Are non-residents eligible for high-interest French savings account?

French banks offer several options for higher than normal interest rates, subject to certain requirements

Around 8 million people do not take advantage of the LEP’s 5% interest rate, almost half of all eligible individuals
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Reader question: I have heard that there is a 5% tax-free savings account available in France. I am a second-home owner, am I eligible for this?

There is a savings account with a current tax-free interest rate of 5% available to some with moderate incomes. There are also other accounts with attractive tax-free rates.

The tax-free account which currently offers a 5% interest is called the Livret d’Epargne Populaire (LEP).

It is intended to help those with lower incomes to save without having a large impact on their purchasing power.

The interest rate of an LEP is state-regulated, based on inflation and changes every six months (in February and August). On February 1, the interest rate changed to 5%, so it will stay at that rate until August 2024.

The maximum amount depositable into such an account is €10,000, although with interest the account total may exceed €10,000.

Most traditional banks offer an LEP (online-only banks do not) but they may not advertise it prominently as the account is less profitable to them than some others.

Deposits and withdrawals can be made without any constraints, as long as the balance remains positive. Each person may only have one LEP.

Note that it may be possible to find ordinary taxable French savings accounts with rates of up to 5% advertised, but they are subject to tax and social charges for French residents, plus such high rates are often only a special introductory offer and valid for a limited period.

Other French investments, such as an assurance vie policy can also offer good rates, but, depending on how the money is invested, may be a higher investment risk.

Are second homeowners eligible for a Livret d’Epargne Populaire savings account?

To be eligible for an LEP, you must be over 18, not part of your parent’s tax household, and have income below a certain income threshold.

You also have to be a tax resident of France, so in your case, as a second-home owner in France, you are not eligible for this specific account.

Otherwise, the income ceiling to benefit varies depending on whether you are in a couple, whether you have children in your care and whether you are in metropolitan France.

The maximum annual income in metropolitan France is €22,419 for a single person or €34,393 for a couple.

In 2024, this will be checked against your revenu fiscal de référence (net taxable income) in 2022 as shown on your 2023 avis d’impôt, or your income for 2023 which will be shown on your avis issued in summer 2024.

For each dependent child in your tax household, the maximum threshold increases. For example, with one child, the threshold increases to €40,380.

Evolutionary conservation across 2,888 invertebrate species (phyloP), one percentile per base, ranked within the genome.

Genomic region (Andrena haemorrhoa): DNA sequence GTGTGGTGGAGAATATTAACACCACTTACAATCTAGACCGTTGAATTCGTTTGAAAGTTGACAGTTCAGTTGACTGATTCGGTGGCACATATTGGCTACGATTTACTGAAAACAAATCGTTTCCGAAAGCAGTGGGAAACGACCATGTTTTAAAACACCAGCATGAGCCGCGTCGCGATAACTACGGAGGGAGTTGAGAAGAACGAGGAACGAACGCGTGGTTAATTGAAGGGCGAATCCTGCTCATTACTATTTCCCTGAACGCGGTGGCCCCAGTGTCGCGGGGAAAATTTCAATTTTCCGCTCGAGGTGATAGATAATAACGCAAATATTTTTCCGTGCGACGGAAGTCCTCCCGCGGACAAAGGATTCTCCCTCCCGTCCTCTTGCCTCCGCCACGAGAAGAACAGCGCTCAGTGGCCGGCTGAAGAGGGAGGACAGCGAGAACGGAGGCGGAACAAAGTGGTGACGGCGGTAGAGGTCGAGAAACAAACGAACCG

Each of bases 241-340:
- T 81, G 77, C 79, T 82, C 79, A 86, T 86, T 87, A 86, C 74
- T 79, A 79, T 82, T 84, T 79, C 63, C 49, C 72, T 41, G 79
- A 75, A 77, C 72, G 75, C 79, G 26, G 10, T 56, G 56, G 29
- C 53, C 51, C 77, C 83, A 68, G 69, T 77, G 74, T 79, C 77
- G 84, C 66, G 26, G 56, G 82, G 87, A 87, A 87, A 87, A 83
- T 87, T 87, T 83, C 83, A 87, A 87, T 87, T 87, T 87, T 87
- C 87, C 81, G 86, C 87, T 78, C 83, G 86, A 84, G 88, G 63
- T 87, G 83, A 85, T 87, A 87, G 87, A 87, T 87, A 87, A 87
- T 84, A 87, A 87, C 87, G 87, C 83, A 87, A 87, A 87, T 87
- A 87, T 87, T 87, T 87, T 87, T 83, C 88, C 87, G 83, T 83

The thresholds are higher in the French overseas departments.

A full list can be found here.

To be considered French tax resident several different tests are applied, firstly, whether or not your main ‘home’ (foyer) is in France; this will often be, for example, where your partner and any children also live.

If in doubt, further tests include whether you spend more time in a given calendar year in France than anywhere else, whether you run a business from France or have the ‘centre of your economic interests’ here.

Therefore this excludes second-home owners unless your main home is also in France.

For more information about LEPs, see below, but note this article was recent before the interest rate fell to 5% in 2024.

Read more: Are you eligible for France's tax-free 6% interest savings account?

Note that non-residents in many countries, including the UK and USA, may not in any case have French income tax or social charges to pay on any French bank interest.

Are there any alternatives for second-home owners?

For those who are not tax resident in France there is a state-regulated tax-free savings account which is widely available: the Livret A.

This can be opened at all French banks regardless of age, income or tax residency and it works in much the same way as an LEP, with a maximum account allowed of one per person.

The Livret A interest rate is also set by the government.

Currently it is 3%. The Bank of France decided to freeze this rate until January 31, 2025 after which it will be revised every six months.

The maximum amount depositable on a Livret A is €22,950. As with the LEP, interest payments, when added to your capital on December 31 each year, can bring the balance in the account to above that deposit ceiling.

It is free to open and use and although you cannot have a specific debit or credit card for a Livret A account you can request a carte de retrait (withdrawal card) to take out cash easily.

It is also possible to make transfers from a Livret A to a current account in your name, whether the account is with the same bank or not.

Are there any other similar savings accounts?

Other tax-free regulated savings accounts available to residents include the Livret Jeune and Livret de développement durable et solidaire (LDDS).

These operate in a similar manner to the two previous accounts, with rates set by the government and a maximum of one account per individual.

The Livret Jeune is for 12 to 25 year olds and the deposit ceiling is €1,600. The interest rate can be set by banks, but it must not be below 3%.

The LDDS is available for anyone who is tax resident in France. The current rate is set at 3% by the government and is frozen until the end of January 2025, after which it will be re-evaluated every six months similar to the LEP and the Livret A.

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